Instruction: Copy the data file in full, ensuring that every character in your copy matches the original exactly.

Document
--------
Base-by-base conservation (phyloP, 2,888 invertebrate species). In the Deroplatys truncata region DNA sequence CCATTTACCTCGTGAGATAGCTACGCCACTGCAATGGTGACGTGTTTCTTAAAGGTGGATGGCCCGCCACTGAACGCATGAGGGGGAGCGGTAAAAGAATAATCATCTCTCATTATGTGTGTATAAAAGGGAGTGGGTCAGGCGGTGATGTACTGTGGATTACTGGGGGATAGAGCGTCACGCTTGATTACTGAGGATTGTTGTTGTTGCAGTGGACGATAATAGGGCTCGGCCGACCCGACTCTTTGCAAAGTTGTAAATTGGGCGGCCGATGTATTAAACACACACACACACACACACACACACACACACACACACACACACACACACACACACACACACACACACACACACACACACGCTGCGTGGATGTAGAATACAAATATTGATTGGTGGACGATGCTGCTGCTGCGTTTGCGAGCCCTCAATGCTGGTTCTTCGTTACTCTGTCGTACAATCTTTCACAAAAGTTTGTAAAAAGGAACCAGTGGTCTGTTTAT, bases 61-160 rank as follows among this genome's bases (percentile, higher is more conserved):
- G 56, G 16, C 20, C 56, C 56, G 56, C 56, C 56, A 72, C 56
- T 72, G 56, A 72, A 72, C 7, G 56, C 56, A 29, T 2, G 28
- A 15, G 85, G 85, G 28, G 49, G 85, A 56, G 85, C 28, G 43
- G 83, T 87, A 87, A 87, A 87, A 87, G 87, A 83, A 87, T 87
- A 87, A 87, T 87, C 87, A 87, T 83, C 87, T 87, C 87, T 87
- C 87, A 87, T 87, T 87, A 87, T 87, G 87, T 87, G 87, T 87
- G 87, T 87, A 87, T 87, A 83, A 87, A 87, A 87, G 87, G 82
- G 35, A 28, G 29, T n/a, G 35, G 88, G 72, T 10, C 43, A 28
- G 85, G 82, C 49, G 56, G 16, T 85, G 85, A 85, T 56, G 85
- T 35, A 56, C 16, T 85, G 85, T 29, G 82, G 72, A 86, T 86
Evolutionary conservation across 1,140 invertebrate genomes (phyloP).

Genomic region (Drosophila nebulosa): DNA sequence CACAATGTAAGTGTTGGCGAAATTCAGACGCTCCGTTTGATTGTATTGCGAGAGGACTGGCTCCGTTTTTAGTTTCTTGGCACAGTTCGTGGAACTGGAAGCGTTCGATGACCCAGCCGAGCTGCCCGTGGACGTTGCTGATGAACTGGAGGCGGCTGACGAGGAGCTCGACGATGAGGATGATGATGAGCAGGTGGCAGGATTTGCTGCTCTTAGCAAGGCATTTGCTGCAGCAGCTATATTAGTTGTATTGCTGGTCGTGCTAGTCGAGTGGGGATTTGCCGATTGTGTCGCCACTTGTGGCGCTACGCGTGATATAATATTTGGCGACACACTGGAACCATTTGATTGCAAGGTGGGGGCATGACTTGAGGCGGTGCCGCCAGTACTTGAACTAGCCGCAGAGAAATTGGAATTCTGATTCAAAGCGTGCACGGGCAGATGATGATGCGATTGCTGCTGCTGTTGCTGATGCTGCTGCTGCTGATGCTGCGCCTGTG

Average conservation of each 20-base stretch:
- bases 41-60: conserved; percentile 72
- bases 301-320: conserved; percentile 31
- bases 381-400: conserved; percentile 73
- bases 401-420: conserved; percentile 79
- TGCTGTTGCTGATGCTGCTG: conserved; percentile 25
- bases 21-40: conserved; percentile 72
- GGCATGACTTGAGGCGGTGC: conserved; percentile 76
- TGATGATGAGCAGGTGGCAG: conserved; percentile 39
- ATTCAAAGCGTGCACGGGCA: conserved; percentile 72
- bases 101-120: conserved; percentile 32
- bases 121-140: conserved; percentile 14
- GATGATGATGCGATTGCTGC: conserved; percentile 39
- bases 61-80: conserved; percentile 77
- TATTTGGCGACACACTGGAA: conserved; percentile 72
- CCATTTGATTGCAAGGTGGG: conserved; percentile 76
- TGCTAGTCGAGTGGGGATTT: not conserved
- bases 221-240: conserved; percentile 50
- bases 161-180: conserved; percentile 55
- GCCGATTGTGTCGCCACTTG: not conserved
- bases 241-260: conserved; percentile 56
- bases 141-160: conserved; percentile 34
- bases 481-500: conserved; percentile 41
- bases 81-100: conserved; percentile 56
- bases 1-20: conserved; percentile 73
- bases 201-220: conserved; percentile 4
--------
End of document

Base-by-base conservation (phyloP, 2,888 invertebrate species). In the Deroplatys truncata region DNA sequence CCATTTACCTCGTGAGATAGCTACGCCACTGCAATGGTGACGTGTTTCTTAAAGGTGGATGGCCCGCCACTGAACGCATGAGGGGGAGCGGTAAAAGAATAATCATCTCTCATTATGTGTGTATAAAAGGGAGTGGGTCAGGCGGTGATGTACTGTGGATTACTGGGGGATAGAGCGTCACGCTTGATTACTGAGGATTGTTGTTGTTGCAGTGGACGATAATAGGGCTCGGCCGACCCGACTCTTTGCAAAGTTGTAAATTGGGCGGCCGATGTATTAAACACACACACACACACACACACACACACACACACACACACACACACACACACACACACACACACACACACACACACACACGCTGCGTGGATGTAGAATACAAATATTGATTGGTGGACGATGCTGCTGCTGCGTTTGCGAGCCCTCAATGCTGGTTCTTCGTTACTCTGTCGTACAATCTTTCACAAAAGTTTGTAAAAAGGAACCAGTGGTCTGTTTAT, bases 61-160 rank as follows among this genome's bases (percentile, higher is more conserved):
- G 56, G 16, C 20, C 56, C 56, G 56, C 56, C 56, A 72, C 56
- T 72, G 56, A 72, A 72, C 7, G 56, C 56, A 29, T 2, G 28
- A 15, G 85, G 85, G 28, G 49, G 85, A 56, G 85, C 28, G 43
- G 83, T 87, A 87, A 87, A 87, A 87, G 87, A 83, A 87, T 87
- A 87, A 87, T 87, C 87, A 87, T 83, C 87, T 87, C 87, T 87
- C 87, A 87, T 87, T 87, A 87, T 87, G 87, T 87, G 87, T 87
- G 87, T 87, A 87, T 87, A 83, A 87, A 87, A 87, G 87, G 82
- G 35, A 28, G 29, T n/a, G 35, G 88, G 72, T 10, C 43, A 28
- G 85, G 82, C 49, G 56, G 16, T 85, G 85, A 85, T 56, G 85
- T 35, A 56, C 16, T 85, G 85, T 29, G 82, G 72, A 86, T 86
Evolutionary conservation across 1,140 invertebrate genomes (phyloP).

Genomic region (Drosophila nebulosa): DNA sequence CACAATGTAAGTGTTGGCGAAATTCAGACGCTCCGTTTGATTGTATTGCGAGAGGACTGGCTCCGTTTTTAGTTTCTTGGCACAGTTCGTGGAACTGGAAGCGTTCGATGACCCAGCCGAGCTGCCCGTGGACGTTGCTGATGAACTGGAGGCGGCTGACGAGGAGCTCGACGATGAGGATGATGATGAGCAGGTGGCAGGATTTGCTGCTCTTAGCAAGGCATTTGCTGCAGCAGCTATATTAGTTGTATTGCTGGTCGTGCTAGTCGAGTGGGGATTTGCCGATTGTGTCGCCACTTGTGGCGCTACGCGTGATATAATATTTGGCGACACACTGGAACCATTTGATTGCAAGGTGGGGGCATGACTTGAGGCGGTGCCGCCAGTACTTGAACTAGCCGCAGAGAAATTGGAATTCTGATTCAAAGCGTGCACGGGCAGATGATGATGCGATTGCTGCTGCTGTTGCTGATGCTGCTGCTGCTGATGCTGCGCCTGTG

Average conservation of each 20-base stretch:
- bases 41-60: conserved; percentile 72
- bases 301-320: conserved; percentile 31
- bases 381-400: conserved; percentile 73
- bases 401-420: conserved; percentile 79
- TGCTGTTGCTGATGCTGCTG: conserved; percentile 25
- bases 21-40: conserved; percentile 72
- GGCATGACTTGAGGCGGTGC: conserved; percentile 76
- TGATGATGAGCAGGTGGCAG: conserved; percentile 39
- ATTCAAAGCGTGCACGGGCA: conserved; percentile 72
- bases 101-120: conserved; percentile 32
- bases 121-140: conserved; percentile 14
- GATGATGATGCGATTGCTGC: conserved; percentile 39
- bases 61-80: conserved; percentile 77
- TATTTGGCGACACACTGGAA: conserved; percentile 72
- CCATTTGATTGCAAGGTGGG: conserved; percentile 76
- TGCTAGTCGAGTGGGGATTT: not conserved
- bases 221-240: conserved; percentile 50
- bases 161-180: conserved; percentile 55
- GCCGATTGTGTCGCCACTTG: not conserved
- bases 241-260: conserved; percentile 56
- bases 141-160: conserved; percentile 34
- bases 481-500: conserved; percentile 41
- bases 81-100: conserved; percentile 56
- bases 1-20: conserved; percentile 73
- bases 201-220: conserved; percentile 4